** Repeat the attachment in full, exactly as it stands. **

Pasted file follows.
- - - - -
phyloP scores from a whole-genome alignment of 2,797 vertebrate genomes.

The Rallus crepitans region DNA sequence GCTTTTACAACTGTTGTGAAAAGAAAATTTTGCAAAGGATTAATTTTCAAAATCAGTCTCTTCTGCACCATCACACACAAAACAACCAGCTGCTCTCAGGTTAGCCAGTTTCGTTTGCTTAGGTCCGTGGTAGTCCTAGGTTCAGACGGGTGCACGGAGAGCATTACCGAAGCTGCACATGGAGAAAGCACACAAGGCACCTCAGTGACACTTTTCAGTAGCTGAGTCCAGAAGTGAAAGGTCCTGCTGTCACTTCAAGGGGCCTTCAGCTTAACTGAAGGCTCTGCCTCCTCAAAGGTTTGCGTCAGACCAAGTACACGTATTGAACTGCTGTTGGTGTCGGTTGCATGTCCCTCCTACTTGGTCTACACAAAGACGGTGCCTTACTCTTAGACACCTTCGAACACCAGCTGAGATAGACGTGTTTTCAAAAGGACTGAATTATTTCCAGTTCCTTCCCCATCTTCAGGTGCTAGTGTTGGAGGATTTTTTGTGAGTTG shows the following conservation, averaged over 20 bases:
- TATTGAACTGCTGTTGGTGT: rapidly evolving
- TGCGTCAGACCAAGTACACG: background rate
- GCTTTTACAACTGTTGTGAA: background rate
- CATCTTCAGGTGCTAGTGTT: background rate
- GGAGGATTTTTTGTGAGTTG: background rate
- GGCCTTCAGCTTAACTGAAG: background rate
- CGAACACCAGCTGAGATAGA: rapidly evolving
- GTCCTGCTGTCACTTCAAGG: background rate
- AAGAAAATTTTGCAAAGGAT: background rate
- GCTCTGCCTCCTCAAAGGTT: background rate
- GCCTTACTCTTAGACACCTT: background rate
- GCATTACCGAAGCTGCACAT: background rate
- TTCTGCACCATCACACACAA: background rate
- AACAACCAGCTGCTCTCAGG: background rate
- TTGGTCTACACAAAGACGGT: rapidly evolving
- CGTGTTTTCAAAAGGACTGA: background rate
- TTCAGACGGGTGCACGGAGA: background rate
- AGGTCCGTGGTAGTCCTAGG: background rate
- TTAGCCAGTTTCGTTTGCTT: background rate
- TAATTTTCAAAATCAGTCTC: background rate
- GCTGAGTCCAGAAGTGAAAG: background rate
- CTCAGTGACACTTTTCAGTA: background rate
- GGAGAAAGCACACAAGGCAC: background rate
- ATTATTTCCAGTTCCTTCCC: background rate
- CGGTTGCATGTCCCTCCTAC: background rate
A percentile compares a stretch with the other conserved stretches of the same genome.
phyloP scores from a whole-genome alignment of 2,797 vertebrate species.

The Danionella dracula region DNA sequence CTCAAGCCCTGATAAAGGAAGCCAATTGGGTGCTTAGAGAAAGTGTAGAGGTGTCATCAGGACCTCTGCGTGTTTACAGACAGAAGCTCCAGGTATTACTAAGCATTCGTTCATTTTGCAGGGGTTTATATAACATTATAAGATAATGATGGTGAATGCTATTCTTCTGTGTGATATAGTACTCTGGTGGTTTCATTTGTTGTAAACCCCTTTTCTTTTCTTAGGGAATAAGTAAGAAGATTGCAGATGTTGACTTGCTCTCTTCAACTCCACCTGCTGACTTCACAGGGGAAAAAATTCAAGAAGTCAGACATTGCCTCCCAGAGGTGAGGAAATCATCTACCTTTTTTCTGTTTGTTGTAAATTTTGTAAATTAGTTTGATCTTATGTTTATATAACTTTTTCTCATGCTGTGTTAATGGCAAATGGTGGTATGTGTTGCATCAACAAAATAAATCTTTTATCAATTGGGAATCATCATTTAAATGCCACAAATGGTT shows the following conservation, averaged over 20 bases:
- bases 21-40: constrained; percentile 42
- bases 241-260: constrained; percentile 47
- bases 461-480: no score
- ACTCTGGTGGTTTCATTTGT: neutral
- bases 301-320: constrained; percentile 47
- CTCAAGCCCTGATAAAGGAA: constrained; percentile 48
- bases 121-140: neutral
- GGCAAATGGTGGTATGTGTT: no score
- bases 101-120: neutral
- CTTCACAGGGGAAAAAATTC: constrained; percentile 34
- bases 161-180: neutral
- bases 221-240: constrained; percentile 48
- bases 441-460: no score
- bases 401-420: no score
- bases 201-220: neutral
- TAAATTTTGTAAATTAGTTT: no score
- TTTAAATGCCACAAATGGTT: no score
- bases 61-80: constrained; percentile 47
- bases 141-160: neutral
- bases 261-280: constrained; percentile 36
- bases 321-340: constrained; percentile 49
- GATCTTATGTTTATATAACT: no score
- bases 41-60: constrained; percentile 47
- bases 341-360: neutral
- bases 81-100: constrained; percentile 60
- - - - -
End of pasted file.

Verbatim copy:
phyloP scores from a whole-genome alignment of 2,797 vertebrate genomes.

The Rallus crepitans region DNA sequence GCTTTTACAACTGTTGTGAAAAGAAAATTTTGCAAAGGATTAATTTTCAAAATCAGTCTCTTCTGCACCATCACACACAAAACAACCAGCTGCTCTCAGGTTAGCCAGTTTCGTTTGCTTAGGTCCGTGGTAGTCCTAGGTTCAGACGGGTGCACGGAGAGCATTACCGAAGCTGCACATGGAGAAAGCACACAAGGCACCTCAGTGACACTTTTCAGTAGCTGAGTCCAGAAGTGAAAGGTCCTGCTGTCACTTCAAGGGGCCTTCAGCTTAACTGAAGGCTCTGCCTCCTCAAAGGTTTGCGTCAGACCAAGTACACGTATTGAACTGCTGTTGGTGTCGGTTGCATGTCCCTCCTACTTGGTCTACACAAAGACGGTGCCTTACTCTTAGACACCTTCGAACACCAGCTGAGATAGACGTGTTTTCAAAAGGACTGAATTATTTCCAGTTCCTTCCCCATCTTCAGGTGCTAGTGTTGGAGGATTTTTTGTGAGTTG shows the following conservation, averaged over 20 bases:
- TATTGAACTGCTGTTGGTGT: rapidly evolving
- TGCGTCAGACCAAGTACACG: background rate
- GCTTTTACAACTGTTGTGAA: background rate
- CATCTTCAGGTGCTAGTGTT: background rate
- GGAGGATTTTTTGTGAGTTG: background rate
- GGCCTTCAGCTTAACTGAAG: background rate
- CGAACACCAGCTGAGATAGA: rapidly evolving
- GTCCTGCTGTCACTTCAAGG: background rate
- AAGAAAATTTTGCAAAGGAT: background rate
- GCTCTGCCTCCTCAAAGGTT: background rate
- GCCTTACTCTTAGACACCTT: background rate
- GCATTACCGAAGCTGCACAT: background rate
- TTCTGCACCATCACACACAA: background rate
- AACAACCAGCTGCTCTCAGG: background rate
- TTGGTCTACACAAAGACGGT: rapidly evolving
- CGTGTTTTCAAAAGGACTGA: background rate
- TTCAGACGGGTGCACGGAGA: background rate
- AGGTCCGTGGTAGTCCTAGG: background rate
- TTAGCCAGTTTCGTTTGCTT: background rate
- TAATTTTCAAAATCAGTCTC: background rate
- GCTGAGTCCAGAAGTGAAAG: background rate
- CTCAGTGACACTTTTCAGTA: background rate
- GGAGAAAGCACACAAGGCAC: background rate
- ATTATTTCCAGTTCCTTCCC: background rate
- CGGTTGCATGTCCCTCCTAC: background rate
A percentile compares a stretch with the other conserved stretches of the same genome.
phyloP scores from a whole-genome alignment of 2,797 vertebrate species.

The Danionella dracula region DNA sequence CTCAAGCCCTGATAAAGGAAGCCAATTGGGTGCTTAGAGAAAGTGTAGAGGTGTCATCAGGACCTCTGCGTGTTTACAGACAGAAGCTCCAGGTATTACTAAGCATTCGTTCATTTTGCAGGGGTTTATATAACATTATAAGATAATGATGGTGAATGCTATTCTTCTGTGTGATATAGTACTCTGGTGGTTTCATTTGTTGTAAACCCCTTTTCTTTTCTTAGGGAATAAGTAAGAAGATTGCAGATGTTGACTTGCTCTCTTCAACTCCACCTGCTGACTTCACAGGGGAAAAAATTCAAGAAGTCAGACATTGCCTCCCAGAGGTGAGGAAATCATCTACCTTTTTTCTGTTTGTTGTAAATTTTGTAAATTAGTTTGATCTTATGTTTATATAACTTTTTCTCATGCTGTGTTAATGGCAAATGGTGGTATGTGTTGCATCAACAAAATAAATCTTTTATCAATTGGGAATCATCATTTAAATGCCACAAATGGTT shows the following conservation, averaged over 20 bases:
- bases 21-40: constrained; percentile 42
- bases 241-260: constrained; percentile 47
- bases 461-480: no score
- ACTCTGGTGGTTTCATTTGT: neutral
- bases 301-320: constrained; percentile 47
- CTCAAGCCCTGATAAAGGAA: constrained; percentile 48
- bases 121-140: neutral
- GGCAAATGGTGGTATGTGTT: no score
- bases 101-120: neutral
- CTTCACAGGGGAAAAAATTC: constrained; percentile 34
- bases 161-180: neutral
- bases 221-240: constrained; percentile 48
- bases 441-460: no score
- bases 401-420: no score
- bases 201-220: neutral
- TAAATTTTGTAAATTAGTTT: no score
- TTTAAATGCCACAAATGGTT: no score
- bases 61-80: constrained; percentile 47
- bases 141-160: neutral
- bases 261-280: constrained; percentile 36
- bases 321-340: constrained; percentile 49
- GATCTTATGTTTATATAACT: no score
- bases 41-60: constrained; percentile 47
- bases 341-360: neutral
- bases 81-100: constrained; percentile 60